Newt Gringrich, ahead in Virginia, promises tougher counterpunches
Newt Gingrich leads Mitt Romney in Virginia, says a new poll. Gingrich responds to attack ads with a promise to hit back at GOP opponents.
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"Speaker Newt Gingrich jumps into the lead among Virginia Republicans, but Gov. Mitt Romney's calling card is still that he seems to have a better chance of actually winning the White House if nominated," said Peter A. Brown, assistant director of the Quinnipiac University Polling Institute. "As is the case across the country, Gingrich has come out of nowhere. The last time Quinnipiac University surveyed Virginia Republicans, in October, Gingrich was getting just 7 percent. As other candidates fade, Romney's 21 percent climbs to 25 percent now."
Two other polls released this week show Gingrich fading in Iowa and nationally. As a result, Gingrich says he will be quicker to respond to attacks and more agile in getting his message across to voters who may have lost faith in him after rivals launched a withering barrage of criticism of his past as a Washington insider.
A 44-stop bus tour in the run-up to the Jan. 3 Iowa caucus, daily calls with supporters to respond to new criticisms and another round of television ads will be cornerstones of the response by Gingrich , who will focus most of his efforts in Iowa for the next two weeks.
"I think a certain amount of drop in polls was to be expected given the amount of negative campaigning that has been going on," said Linda Upmeyer, the Iowa House Republican leader and the state chairwoman of Gingrich's campaign.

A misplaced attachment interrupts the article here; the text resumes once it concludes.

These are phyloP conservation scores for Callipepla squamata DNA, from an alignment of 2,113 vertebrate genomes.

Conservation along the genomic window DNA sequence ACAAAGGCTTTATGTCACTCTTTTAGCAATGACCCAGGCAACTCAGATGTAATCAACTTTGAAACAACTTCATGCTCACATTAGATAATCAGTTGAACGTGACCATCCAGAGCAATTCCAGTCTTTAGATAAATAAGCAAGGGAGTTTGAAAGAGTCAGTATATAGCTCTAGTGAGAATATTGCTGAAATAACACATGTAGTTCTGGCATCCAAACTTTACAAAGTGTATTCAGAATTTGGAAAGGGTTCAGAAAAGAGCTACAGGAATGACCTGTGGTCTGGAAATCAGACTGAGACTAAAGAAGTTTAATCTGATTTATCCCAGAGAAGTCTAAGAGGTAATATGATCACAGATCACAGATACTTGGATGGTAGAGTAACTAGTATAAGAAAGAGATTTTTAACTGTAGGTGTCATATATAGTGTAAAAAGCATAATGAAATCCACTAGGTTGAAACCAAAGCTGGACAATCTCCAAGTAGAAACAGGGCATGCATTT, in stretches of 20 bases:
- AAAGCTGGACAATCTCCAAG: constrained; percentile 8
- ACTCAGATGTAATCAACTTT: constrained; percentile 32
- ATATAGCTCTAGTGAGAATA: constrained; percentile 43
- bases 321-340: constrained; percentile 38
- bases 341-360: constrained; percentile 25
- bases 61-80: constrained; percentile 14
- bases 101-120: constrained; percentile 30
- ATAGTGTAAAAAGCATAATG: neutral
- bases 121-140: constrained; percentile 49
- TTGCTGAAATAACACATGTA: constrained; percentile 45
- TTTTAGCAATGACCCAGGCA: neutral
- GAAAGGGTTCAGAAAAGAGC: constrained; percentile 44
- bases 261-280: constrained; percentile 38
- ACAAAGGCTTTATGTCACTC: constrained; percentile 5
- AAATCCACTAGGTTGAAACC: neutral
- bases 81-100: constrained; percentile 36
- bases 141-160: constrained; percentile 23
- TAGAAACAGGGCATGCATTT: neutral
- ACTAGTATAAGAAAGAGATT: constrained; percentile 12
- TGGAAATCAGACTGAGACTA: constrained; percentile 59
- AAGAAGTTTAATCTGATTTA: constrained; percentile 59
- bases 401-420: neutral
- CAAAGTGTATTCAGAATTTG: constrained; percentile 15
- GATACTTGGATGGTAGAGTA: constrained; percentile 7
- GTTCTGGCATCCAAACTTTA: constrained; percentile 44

"But there are a lot of people out there who have not made up their minds yet," she said. "The challenge is to make sure that people have accurate information, and to get them the facts as quickly as we can."
The question for Gingrich will be whether he has enough time to rebound in the two weeks left to campaign in Iowa or if he has begun a political free-fall that will be hard to stop.
Gingrich, the former speaker of the House , has seen his national lead in polls over rival Mitt Romney disappear in the last week, with new CNN and Washington Post/ABC polls showing him falling back into a tie with Romney.
In Iowa, he has fallen behind rival Ron Paul as airwaves and mailboxes fill with ads from his rivals and from outside groups attacking him on his past as a Washington power-broker and on the $1.6 million he made working for mortgage giant Freddie Mac.
Gingrich said he was disappointed in all the "negative junk" and renewed his promise not to attack fellow Republicans. But he admits he was slow to counter the charges about his work for Freddie Mac, which many Republicans blame for the housing collapse.